Thus far, then, Lily felt that she had done well; and the conviction strengthened her for the task that remained. She and Bertha had never been on confidential terms, but at such a crisis the barriers of reserve must surely fall: Dorset's wild allusions to the scene of the morning made Lily feel that they were down already, and that any attempt to rebuild them would be beyond Bertha's strength. She pictured the poor creature shivering behind her fallen defences and awaiting with suspense the moment when she could take refuge in the first shelter that offered. If only that shelter had not already offered itself elsewhere! As the gig traversed the short distance between the quay and the yacht, Lily grew more than ever alarmed at the possible consequences of her long absence. What if the wretched Bertha, finding in all the long hours no soul to turn to — but by this time Lily's eager foot was on the side-ladder, and her first step on the Sabrina showed the worst of her apprehensions to be unfounded; for there, in the luxurious shade of the after-deck, the wretched Bertha, in full command of her usual attenuated elegance, sat dispensing tea to the Duchess of Beltshire and Lord Hubert.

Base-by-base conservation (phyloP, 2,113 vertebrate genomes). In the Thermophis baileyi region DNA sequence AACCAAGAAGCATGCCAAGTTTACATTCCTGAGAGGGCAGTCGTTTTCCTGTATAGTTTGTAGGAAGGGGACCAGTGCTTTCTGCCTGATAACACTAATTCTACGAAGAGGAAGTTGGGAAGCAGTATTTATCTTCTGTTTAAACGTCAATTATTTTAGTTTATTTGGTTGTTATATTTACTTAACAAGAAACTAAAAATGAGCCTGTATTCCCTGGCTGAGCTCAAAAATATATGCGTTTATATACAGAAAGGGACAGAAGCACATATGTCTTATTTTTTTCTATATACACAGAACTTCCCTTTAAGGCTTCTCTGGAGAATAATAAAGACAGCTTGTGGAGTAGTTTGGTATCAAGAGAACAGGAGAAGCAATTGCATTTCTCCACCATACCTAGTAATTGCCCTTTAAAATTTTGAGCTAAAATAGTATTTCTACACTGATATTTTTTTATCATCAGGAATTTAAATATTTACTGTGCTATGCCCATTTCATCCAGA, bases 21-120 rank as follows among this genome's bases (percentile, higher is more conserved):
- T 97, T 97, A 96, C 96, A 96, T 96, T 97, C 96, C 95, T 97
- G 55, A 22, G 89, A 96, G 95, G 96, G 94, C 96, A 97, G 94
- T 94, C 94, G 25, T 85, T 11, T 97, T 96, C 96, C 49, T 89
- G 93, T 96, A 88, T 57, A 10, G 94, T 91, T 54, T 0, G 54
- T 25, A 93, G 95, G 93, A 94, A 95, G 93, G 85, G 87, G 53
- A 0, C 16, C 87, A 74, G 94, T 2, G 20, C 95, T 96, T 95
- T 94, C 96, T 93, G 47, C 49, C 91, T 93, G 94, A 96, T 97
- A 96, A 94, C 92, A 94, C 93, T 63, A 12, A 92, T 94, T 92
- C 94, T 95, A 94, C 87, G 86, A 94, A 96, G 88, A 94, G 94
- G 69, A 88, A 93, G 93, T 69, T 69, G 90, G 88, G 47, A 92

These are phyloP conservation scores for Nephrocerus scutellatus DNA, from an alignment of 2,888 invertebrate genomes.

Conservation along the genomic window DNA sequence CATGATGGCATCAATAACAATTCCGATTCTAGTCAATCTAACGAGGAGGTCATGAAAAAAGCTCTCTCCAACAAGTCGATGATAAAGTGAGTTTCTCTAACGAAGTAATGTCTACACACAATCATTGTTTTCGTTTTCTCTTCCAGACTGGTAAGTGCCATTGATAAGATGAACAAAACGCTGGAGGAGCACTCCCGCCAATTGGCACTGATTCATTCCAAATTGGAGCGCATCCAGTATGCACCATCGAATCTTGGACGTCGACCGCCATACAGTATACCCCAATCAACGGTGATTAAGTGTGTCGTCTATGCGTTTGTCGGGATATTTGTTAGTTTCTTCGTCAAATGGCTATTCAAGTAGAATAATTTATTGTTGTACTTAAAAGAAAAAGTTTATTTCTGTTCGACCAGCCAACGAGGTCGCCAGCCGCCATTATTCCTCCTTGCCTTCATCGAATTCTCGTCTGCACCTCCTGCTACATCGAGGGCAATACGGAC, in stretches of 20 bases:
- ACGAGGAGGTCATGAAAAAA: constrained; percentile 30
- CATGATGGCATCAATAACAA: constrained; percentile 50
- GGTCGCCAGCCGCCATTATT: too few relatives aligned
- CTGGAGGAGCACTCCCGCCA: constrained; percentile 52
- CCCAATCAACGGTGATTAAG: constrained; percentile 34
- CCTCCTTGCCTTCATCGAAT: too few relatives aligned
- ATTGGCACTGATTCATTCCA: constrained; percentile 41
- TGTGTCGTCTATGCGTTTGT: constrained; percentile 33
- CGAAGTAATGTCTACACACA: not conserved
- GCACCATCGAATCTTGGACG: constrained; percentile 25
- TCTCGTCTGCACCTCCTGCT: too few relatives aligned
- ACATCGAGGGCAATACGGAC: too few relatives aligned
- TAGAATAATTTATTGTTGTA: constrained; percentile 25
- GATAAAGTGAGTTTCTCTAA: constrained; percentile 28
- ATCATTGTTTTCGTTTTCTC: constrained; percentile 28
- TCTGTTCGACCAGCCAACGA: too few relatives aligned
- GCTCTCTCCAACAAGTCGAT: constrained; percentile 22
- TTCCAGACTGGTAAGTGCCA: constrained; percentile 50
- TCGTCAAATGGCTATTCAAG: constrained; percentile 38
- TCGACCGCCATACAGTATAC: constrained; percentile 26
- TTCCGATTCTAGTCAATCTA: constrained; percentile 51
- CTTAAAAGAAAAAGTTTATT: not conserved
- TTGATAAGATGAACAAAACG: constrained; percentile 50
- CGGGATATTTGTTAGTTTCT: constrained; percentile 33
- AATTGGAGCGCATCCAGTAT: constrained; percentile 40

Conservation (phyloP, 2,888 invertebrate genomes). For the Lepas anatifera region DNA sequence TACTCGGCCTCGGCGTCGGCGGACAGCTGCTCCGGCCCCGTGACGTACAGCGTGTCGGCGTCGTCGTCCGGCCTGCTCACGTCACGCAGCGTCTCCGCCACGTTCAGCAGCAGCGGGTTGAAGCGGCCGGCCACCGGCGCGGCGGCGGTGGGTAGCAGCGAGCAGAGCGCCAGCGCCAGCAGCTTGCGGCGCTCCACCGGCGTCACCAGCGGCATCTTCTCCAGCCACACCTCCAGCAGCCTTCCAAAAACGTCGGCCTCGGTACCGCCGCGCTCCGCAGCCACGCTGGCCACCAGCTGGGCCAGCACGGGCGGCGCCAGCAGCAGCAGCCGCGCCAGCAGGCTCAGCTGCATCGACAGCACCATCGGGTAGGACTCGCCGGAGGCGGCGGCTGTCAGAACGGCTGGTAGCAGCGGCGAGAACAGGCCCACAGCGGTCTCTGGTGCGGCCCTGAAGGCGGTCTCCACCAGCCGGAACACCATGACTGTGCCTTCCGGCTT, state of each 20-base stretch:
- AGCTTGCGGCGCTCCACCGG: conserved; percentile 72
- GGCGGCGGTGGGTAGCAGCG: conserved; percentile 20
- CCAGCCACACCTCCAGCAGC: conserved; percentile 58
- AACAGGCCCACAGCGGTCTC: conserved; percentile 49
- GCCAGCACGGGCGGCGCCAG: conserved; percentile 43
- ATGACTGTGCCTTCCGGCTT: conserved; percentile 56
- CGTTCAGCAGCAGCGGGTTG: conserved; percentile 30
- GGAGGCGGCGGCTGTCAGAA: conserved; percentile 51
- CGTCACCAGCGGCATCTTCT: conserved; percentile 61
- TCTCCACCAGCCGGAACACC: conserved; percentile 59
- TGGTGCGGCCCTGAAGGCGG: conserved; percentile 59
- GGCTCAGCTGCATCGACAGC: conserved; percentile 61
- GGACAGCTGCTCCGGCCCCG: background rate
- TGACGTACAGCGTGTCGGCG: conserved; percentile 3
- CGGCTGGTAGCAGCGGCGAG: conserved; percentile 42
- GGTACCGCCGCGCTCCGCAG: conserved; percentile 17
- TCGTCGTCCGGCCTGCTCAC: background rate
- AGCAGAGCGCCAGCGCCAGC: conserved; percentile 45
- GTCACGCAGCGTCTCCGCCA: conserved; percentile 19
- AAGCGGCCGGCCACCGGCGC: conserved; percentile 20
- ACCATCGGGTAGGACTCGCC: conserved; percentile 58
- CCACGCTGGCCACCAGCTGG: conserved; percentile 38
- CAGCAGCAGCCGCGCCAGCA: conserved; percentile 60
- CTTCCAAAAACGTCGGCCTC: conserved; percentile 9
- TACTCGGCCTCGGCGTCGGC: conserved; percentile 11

The sight filled Lily with such surprise that she felt that Bertha, at least, must read its meaning in her look, and she was proportionately disconcerted by the blankness of the look returned. But in an instant she saw that Mrs. Dorset had, of necessity, to look blank before the others, and that, to mitigate the effect of her own surprise, she must at once produce some simple reason for it. The long habit of rapid transitions made it easy for her to exclaim to the Duchess: "Why, I thought you'd gone back to the Princess!" and this sufficed for the lady she addressed, if it was hardly enough for Lord Hubert.